My ex pulled all sorts of outrageous crap to prevent finalizing the divorce. I’m not going to go into gory detail but suffice to say it took calling a trial date, an ultimatum from the judge, and his *sixth* attorney yelling at him for several hours on the day of the scheduled trial to finally get him to sign papers we’d drawn up the year before based in large part on HIS demands in an attempt to settle OUT of court. My ordeal took a year and a half all told, and if I knew then what I’ve learned since, I would have called for a trial date *immediately* when I filed papers through my attorney.

    My ex didn’t deserve the amount of patience we extended to him. Yours doesn’t either. Get yourself a nice shark who will eat her for lunch and help you get on with your life. I’m no psychologist but there’s something very pathological and sadistic about what she’s doing to you.

  21. avatar lisakitty says:

    LW2:  I am going through a similar situation, it’s no fun.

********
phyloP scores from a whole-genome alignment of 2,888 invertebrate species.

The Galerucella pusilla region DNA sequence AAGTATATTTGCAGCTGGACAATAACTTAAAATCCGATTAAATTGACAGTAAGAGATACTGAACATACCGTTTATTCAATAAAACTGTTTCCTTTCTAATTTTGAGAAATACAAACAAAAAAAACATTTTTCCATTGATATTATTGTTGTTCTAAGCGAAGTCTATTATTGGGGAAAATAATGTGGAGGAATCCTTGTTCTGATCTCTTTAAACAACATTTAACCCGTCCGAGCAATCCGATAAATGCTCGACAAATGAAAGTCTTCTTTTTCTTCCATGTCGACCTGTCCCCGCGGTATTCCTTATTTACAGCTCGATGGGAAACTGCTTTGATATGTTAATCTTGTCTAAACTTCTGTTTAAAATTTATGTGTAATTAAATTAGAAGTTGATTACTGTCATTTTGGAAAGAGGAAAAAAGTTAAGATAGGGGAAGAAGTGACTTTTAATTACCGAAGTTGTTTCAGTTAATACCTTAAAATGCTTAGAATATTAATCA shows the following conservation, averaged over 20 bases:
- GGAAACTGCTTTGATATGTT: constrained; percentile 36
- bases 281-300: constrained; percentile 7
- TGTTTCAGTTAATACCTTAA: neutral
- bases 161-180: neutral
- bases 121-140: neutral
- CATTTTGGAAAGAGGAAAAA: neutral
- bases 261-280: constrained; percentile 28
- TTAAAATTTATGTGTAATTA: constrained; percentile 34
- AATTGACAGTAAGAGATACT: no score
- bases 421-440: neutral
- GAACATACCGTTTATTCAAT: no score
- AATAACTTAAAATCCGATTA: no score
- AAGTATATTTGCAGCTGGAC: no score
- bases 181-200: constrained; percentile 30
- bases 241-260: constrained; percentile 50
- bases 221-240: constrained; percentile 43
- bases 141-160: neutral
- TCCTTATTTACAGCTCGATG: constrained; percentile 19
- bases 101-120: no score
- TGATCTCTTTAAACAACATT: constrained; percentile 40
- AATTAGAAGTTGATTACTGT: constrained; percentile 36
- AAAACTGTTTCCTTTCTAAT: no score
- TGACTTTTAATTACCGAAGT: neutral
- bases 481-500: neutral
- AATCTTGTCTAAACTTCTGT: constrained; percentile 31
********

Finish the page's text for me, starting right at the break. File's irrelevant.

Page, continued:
There’s a reason my (hopefully soon to be ex) doesn’t want to divorce me.  He stands to lose a LOT when we divorce and he knows it, so he’s doing exactly the same as your wife.  You have to figure out why your wife doesn’t want to divorce you.  Financial?  Is she under your insurance? Any other benefits she has access to as a military wife that she is taking advantage of?

    Find that out.  The next thing is that you can contact an attorney if you want, but in my case, I did my divorce without a lawyer using what they call in my state “family law advocates”.  My sister is a judge in another state and she has told me that almost all states in the nation have similar programs.  Basically, these are people (not attorneys) who advise you on some of the basics of the divorce process (what papers need to filed and when).  Since you have already served her, you most likely qualify for a divorce by default (in my state, you could ask for a court date immediately)  Call the local county clerks office and ask if they have a similar program: in my county it costs $30 to talk to these folks, much much cheaper than an attorney.